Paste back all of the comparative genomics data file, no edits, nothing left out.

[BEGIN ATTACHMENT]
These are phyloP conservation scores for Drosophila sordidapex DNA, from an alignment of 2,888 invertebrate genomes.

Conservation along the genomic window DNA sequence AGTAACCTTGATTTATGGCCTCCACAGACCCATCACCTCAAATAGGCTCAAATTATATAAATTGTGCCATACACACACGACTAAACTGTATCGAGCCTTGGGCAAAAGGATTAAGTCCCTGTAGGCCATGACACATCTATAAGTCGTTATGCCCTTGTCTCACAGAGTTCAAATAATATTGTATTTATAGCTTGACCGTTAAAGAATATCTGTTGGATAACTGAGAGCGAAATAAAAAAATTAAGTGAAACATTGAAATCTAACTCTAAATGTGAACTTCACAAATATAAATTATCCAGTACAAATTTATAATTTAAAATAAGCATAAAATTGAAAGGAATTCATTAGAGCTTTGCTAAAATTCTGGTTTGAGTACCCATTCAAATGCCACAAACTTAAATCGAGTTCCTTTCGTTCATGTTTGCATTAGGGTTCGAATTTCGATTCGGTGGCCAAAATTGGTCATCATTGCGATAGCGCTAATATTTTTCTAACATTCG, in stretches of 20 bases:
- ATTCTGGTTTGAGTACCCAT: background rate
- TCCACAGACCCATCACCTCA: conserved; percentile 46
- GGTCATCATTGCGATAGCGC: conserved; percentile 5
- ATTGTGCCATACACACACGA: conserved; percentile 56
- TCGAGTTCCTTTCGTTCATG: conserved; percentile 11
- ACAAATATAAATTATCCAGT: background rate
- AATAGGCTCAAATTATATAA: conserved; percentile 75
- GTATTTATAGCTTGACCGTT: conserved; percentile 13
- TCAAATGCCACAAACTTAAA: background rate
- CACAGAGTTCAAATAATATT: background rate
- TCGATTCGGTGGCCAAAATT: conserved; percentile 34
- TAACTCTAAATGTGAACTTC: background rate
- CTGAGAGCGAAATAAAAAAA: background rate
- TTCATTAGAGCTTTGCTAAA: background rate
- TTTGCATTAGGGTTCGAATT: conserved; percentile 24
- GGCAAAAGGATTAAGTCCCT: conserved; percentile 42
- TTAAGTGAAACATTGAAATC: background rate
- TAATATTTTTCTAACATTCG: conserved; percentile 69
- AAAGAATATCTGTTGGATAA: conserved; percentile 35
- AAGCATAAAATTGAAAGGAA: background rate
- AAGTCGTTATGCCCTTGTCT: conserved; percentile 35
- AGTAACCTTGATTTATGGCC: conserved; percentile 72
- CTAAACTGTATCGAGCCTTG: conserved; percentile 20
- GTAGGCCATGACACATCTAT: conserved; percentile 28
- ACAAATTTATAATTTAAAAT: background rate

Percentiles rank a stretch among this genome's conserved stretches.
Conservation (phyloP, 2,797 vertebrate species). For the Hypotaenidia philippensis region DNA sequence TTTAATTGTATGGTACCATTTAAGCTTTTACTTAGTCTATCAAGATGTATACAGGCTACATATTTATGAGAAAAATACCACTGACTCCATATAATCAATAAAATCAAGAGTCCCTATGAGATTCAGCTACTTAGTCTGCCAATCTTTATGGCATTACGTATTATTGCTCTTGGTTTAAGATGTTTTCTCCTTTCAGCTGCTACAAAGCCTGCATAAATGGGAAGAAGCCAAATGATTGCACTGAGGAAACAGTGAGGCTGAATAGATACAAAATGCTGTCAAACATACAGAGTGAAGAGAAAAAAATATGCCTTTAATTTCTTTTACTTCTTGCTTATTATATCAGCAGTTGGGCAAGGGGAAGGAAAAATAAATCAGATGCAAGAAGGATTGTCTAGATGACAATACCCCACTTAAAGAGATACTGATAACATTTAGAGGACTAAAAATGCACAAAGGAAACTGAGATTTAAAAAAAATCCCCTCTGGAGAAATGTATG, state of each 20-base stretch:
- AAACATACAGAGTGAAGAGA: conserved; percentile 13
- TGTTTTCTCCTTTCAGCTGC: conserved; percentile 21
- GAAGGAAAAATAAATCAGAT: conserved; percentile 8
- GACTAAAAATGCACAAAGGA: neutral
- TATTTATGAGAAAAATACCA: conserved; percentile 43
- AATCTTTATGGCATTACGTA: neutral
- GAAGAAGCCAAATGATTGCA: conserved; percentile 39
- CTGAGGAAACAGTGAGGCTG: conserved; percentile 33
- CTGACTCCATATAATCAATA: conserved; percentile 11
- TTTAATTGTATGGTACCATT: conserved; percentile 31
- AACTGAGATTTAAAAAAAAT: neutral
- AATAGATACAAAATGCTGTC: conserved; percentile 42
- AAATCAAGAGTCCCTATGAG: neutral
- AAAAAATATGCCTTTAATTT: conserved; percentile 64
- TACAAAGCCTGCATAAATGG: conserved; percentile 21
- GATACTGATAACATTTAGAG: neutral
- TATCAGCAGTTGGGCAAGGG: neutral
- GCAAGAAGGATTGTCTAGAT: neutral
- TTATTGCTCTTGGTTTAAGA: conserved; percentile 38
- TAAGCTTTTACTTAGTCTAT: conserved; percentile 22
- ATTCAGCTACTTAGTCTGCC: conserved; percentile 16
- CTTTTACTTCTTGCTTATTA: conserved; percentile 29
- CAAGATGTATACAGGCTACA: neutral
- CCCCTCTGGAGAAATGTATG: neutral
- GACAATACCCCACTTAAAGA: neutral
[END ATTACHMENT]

These are phyloP conservation scores for Drosophila sordidapex DNA, from an alignment of 2,888 invertebrate genomes.

Conservation along the genomic window DNA sequence AGTAACCTTGATTTATGGCCTCCACAGACCCATCACCTCAAATAGGCTCAAATTATATAAATTGTGCCATACACACACGACTAAACTGTATCGAGCCTTGGGCAAAAGGATTAAGTCCCTGTAGGCCATGACACATCTATAAGTCGTTATGCCCTTGTCTCACAGAGTTCAAATAATATTGTATTTATAGCTTGACCGTTAAAGAATATCTGTTGGATAACTGAGAGCGAAATAAAAAAATTAAGTGAAACATTGAAATCTAACTCTAAATGTGAACTTCACAAATATAAATTATCCAGTACAAATTTATAATTTAAAATAAGCATAAAATTGAAAGGAATTCATTAGAGCTTTGCTAAAATTCTGGTTTGAGTACCCATTCAAATGCCACAAACTTAAATCGAGTTCCTTTCGTTCATGTTTGCATTAGGGTTCGAATTTCGATTCGGTGGCCAAAATTGGTCATCATTGCGATAGCGCTAATATTTTTCTAACATTCG, in stretches of 20 bases:
- ATTCTGGTTTGAGTACCCAT: background rate
- TCCACAGACCCATCACCTCA: conserved; percentile 46
- GGTCATCATTGCGATAGCGC: conserved; percentile 5
- ATTGTGCCATACACACACGA: conserved; percentile 56
- TCGAGTTCCTTTCGTTCATG: conserved; percentile 11
- ACAAATATAAATTATCCAGT: background rate
- AATAGGCTCAAATTATATAA: conserved; percentile 75
- GTATTTATAGCTTGACCGTT: conserved; percentile 13
- TCAAATGCCACAAACTTAAA: background rate
- CACAGAGTTCAAATAATATT: background rate
- TCGATTCGGTGGCCAAAATT: conserved; percentile 34
- TAACTCTAAATGTGAACTTC: background rate
- CTGAGAGCGAAATAAAAAAA: background rate
- TTCATTAGAGCTTTGCTAAA: background rate
- TTTGCATTAGGGTTCGAATT: conserved; percentile 24
- GGCAAAAGGATTAAGTCCCT: conserved; percentile 42
- TTAAGTGAAACATTGAAATC: background rate
- TAATATTTTTCTAACATTCG: conserved; percentile 69
- AAAGAATATCTGTTGGATAA: conserved; percentile 35
- AAGCATAAAATTGAAAGGAA: background rate
- AAGTCGTTATGCCCTTGTCT: conserved; percentile 35
- AGTAACCTTGATTTATGGCC: conserved; percentile 72
- CTAAACTGTATCGAGCCTTG: conserved; percentile 20
- GTAGGCCATGACACATCTAT: conserved; percentile 28
- ACAAATTTATAATTTAAAAT: background rate

Percentiles rank a stretch among this genome's conserved stretches.
Conservation (phyloP, 2,797 vertebrate species). For the Hypotaenidia philippensis region DNA sequence TTTAATTGTATGGTACCATTTAAGCTTTTACTTAGTCTATCAAGATGTATACAGGCTACATATTTATGAGAAAAATACCACTGACTCCATATAATCAATAAAATCAAGAGTCCCTATGAGATTCAGCTACTTAGTCTGCCAATCTTTATGGCATTACGTATTATTGCTCTTGGTTTAAGATGTTTTCTCCTTTCAGCTGCTACAAAGCCTGCATAAATGGGAAGAAGCCAAATGATTGCACTGAGGAAACAGTGAGGCTGAATAGATACAAAATGCTGTCAAACATACAGAGTGAAGAGAAAAAAATATGCCTTTAATTTCTTTTACTTCTTGCTTATTATATCAGCAGTTGGGCAAGGGGAAGGAAAAATAAATCAGATGCAAGAAGGATTGTCTAGATGACAATACCCCACTTAAAGAGATACTGATAACATTTAGAGGACTAAAAATGCACAAAGGAAACTGAGATTTAAAAAAAATCCCCTCTGGAGAAATGTATG, state of each 20-base stretch:
- AAACATACAGAGTGAAGAGA: conserved; percentile 13
- TGTTTTCTCCTTTCAGCTGC: conserved; percentile 21
- GAAGGAAAAATAAATCAGAT: conserved; percentile 8
- GACTAAAAATGCACAAAGGA: neutral
- TATTTATGAGAAAAATACCA: conserved; percentile 43
- AATCTTTATGGCATTACGTA: neutral
- GAAGAAGCCAAATGATTGCA: conserved; percentile 39
- CTGAGGAAACAGTGAGGCTG: conserved; percentile 33
- CTGACTCCATATAATCAATA: conserved; percentile 11
- TTTAATTGTATGGTACCATT: conserved; percentile 31
- AACTGAGATTTAAAAAAAAT: neutral
- AATAGATACAAAATGCTGTC: conserved; percentile 42
- AAATCAAGAGTCCCTATGAG: neutral
- AAAAAATATGCCTTTAATTT: conserved; percentile 64
- TACAAAGCCTGCATAAATGG: conserved; percentile 21
- GATACTGATAACATTTAGAG: neutral
- TATCAGCAGTTGGGCAAGGG: neutral
- GCAAGAAGGATTGTCTAGAT: neutral
- TTATTGCTCTTGGTTTAAGA: conserved; percentile 38
- TAAGCTTTTACTTAGTCTAT: conserved; percentile 22
- ATTCAGCTACTTAGTCTGCC: conserved; percentile 16
- CTTTTACTTCTTGCTTATTA: conserved; percentile 29
- CAAGATGTATACAGGCTACA: neutral
- CCCCTCTGGAGAAATGTATG: neutral
- GACAATACCCCACTTAAAGA: neutral